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Faith In Action: Congregational Audit (15 minutes), Session 8: Eyes On The Prize

In "Windows and Mirrors," a Tapestry of Faith program

Materials for Activity

  • Newsprint, markers and tape
  • Recent congregational newsletters
  • Optional: Congregational member directory

Preparation for Activity

  • Gather information about any recent or current congregational social and racial justice activities. These can include international solidarity efforts but, if possible, focus on activities based in your own community.
  • Invite religious professionals and/or lay leaders to join the group in conducting and analyzing the audit.
  • Before launching the group, consider how the audit might be done. Possibilities include interviewing social action committee members and/or other congregational members (taking notes or using video or audio recording) and reviewing archived newsletters. What help might the group need from adults?
  • Arrange for the group to submit an article to your congregational newsletter or website to share the findings from this audit.

Description of Activity

Dismantling racism requires not only that each of us act as an ally, but also that we join to make an institutional response. In concert with adult members, participants can help make your congregations more welcoming and more assertive in its social and racial justice actions.

The driving question for a congregational audit is a Window Question: How can our congregation act as social and racial justice allies? Lead the group in an audit to determine when, where, why and how the congregation acts or can begin to act as a social and racial justice ally in the local community.

Invite participants to help shape a format for an audit of the congregation's recent and current social and racial justice work. The group might decide to survey congregational members about their involvement, interview people for an article in the congregation newsletter and/or create a photo essay.

Work as a group to identify, through the newsletters or conversations with members, your congregations' committees, funds, initiatives or partnerships that promote social and racial justice. Identify sources, including people in the congregation who are involved in solidarity activities. Help them formulate questions about the motivation for the social or racial justice work, why activists think it is important, and how the activists hope to be effective. Consider some of these questions:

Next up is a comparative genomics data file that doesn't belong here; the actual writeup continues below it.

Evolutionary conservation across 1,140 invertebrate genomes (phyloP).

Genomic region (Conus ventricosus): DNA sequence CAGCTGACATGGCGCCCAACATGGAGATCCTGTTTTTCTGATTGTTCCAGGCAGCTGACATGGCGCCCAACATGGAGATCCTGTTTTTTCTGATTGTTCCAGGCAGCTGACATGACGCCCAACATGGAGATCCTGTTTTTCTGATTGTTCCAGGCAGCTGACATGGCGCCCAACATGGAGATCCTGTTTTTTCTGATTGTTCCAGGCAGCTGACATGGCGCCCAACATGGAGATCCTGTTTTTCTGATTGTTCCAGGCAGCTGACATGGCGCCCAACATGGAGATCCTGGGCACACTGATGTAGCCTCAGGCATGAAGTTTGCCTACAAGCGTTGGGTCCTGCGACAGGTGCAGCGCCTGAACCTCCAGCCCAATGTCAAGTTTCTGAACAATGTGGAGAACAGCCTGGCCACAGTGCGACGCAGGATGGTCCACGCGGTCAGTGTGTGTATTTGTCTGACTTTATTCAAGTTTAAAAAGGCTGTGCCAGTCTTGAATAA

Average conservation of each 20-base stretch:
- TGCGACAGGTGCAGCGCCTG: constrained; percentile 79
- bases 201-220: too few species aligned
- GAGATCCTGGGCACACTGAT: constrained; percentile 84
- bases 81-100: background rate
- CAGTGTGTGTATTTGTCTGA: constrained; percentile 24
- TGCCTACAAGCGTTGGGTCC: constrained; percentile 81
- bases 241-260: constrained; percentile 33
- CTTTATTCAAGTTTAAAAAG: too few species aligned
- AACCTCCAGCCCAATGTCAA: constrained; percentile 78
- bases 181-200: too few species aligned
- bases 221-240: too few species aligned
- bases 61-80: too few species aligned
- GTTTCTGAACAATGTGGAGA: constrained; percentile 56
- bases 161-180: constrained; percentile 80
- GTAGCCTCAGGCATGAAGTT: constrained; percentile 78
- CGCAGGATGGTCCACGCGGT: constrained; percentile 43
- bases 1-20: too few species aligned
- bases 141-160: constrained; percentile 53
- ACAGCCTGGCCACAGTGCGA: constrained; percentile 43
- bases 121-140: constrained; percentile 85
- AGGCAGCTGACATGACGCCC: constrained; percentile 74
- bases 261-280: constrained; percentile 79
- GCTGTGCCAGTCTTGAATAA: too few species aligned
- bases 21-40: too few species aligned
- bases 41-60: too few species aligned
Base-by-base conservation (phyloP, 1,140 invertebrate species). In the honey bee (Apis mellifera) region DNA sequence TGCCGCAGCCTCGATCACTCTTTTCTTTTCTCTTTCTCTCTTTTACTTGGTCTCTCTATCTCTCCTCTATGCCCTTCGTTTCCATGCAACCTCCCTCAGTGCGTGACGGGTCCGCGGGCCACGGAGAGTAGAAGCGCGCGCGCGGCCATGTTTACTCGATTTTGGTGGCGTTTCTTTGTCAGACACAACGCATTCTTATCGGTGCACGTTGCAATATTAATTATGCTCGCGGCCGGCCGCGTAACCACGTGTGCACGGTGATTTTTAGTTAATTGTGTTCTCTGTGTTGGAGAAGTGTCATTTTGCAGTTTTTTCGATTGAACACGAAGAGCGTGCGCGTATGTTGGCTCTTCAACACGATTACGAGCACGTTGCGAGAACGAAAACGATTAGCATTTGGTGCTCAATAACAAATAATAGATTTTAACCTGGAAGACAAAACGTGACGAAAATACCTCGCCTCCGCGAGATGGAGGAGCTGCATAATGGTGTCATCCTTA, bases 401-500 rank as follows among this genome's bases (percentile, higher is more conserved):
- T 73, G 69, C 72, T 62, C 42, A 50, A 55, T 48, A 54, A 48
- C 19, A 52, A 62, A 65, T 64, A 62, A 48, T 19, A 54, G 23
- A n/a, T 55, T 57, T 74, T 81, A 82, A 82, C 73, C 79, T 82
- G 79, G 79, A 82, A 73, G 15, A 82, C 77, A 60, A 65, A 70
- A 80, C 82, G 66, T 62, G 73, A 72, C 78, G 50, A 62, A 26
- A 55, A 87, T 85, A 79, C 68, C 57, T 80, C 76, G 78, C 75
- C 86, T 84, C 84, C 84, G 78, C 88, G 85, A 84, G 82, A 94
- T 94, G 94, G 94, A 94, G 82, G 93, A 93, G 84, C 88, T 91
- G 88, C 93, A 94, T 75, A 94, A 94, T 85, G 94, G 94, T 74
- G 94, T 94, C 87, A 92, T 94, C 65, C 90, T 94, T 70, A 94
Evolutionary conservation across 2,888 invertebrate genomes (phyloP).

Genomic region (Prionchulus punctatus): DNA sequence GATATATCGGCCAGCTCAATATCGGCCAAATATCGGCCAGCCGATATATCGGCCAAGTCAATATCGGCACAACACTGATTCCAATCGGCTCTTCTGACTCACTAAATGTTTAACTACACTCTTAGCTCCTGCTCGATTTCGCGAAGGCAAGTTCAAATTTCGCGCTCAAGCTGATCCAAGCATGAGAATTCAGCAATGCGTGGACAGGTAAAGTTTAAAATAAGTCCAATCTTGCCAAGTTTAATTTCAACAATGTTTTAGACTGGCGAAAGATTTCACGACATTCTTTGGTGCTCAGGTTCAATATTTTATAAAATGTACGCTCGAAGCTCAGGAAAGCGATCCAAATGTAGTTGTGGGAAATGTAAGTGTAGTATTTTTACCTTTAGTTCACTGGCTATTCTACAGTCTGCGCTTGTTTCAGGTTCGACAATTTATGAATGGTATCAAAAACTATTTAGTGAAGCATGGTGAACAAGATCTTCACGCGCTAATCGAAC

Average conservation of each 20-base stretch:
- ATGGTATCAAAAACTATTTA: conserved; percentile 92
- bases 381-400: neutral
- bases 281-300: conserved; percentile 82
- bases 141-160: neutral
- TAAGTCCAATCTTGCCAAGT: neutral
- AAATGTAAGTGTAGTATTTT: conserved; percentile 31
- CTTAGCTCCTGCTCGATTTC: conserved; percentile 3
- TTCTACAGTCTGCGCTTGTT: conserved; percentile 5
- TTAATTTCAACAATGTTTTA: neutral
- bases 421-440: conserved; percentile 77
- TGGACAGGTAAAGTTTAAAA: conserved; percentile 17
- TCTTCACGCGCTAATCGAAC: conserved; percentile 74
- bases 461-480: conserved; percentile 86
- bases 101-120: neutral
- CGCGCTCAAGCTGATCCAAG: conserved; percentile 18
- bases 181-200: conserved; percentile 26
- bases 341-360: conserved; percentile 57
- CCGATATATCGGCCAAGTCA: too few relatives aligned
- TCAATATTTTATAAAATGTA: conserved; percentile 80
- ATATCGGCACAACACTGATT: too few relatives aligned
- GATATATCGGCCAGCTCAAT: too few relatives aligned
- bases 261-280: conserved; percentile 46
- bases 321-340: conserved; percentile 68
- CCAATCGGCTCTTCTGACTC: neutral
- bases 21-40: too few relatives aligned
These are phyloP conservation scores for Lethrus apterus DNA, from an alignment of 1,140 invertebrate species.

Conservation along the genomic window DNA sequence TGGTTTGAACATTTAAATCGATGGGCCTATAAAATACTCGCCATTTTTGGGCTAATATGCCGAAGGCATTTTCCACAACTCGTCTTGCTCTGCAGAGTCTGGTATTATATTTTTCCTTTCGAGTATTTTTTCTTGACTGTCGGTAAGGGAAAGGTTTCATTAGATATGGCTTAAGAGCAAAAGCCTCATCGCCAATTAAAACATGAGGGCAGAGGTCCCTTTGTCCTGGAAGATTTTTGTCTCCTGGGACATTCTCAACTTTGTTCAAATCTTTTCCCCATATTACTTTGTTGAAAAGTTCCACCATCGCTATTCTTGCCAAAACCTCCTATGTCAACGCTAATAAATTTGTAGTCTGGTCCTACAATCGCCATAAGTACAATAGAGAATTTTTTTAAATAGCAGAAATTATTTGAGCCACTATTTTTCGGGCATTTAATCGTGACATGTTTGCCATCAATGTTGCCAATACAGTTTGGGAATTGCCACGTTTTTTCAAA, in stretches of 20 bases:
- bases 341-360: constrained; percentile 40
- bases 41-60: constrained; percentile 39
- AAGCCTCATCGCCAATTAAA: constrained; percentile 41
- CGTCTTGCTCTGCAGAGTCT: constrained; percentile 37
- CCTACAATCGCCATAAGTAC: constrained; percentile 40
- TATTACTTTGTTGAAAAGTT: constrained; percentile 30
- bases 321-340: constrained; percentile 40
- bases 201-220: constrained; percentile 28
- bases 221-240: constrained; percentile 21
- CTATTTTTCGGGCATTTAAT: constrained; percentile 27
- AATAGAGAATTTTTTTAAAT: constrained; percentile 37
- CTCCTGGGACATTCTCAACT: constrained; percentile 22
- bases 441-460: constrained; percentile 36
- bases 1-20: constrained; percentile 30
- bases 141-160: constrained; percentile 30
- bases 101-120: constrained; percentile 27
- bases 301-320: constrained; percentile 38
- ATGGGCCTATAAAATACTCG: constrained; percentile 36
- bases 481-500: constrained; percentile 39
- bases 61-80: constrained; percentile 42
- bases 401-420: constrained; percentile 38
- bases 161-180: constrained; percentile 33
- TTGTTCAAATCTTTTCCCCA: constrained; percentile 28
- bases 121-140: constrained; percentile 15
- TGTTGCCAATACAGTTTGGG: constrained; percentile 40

• What social and racial justice projects are the congregation or any of its members involved in?
  • How many are about local issues? (local meaning your town, county or nearest big city)
  • How many are about national or global issues?
  • How did it come about that the congregation got involved with these particular issues?
  • What results feel like success in this effort?
  • What other social and racial justice issues do you care about that the congregation has not yet addressed?
  • Are there any issues for which you would like to work as an ally?

After the audit is complete, process the results as a group. Ask the children:

  • Do you want to see an issue tackled that has not been addressed?
  • Are there any issues for which you would like to work as an ally? How could we get started?

Invite and help the children to write an item for the congregation's newsletter or website to share their findings—and suggestions for future projects—with members.

Including All Participants

Be sure every child has a role in designing and conducting the congregational audit. Participants who are not comfortable with an assignment to interview adults or older youth may prefer a visual arts, writing, research or other behind-the-scenes role.

For more information contact web @ uua.org.

This work is made possible by the generosity of individual donors and congregations. Please consider making a donation today.

Last updated on Thursday, October 27, 2011.

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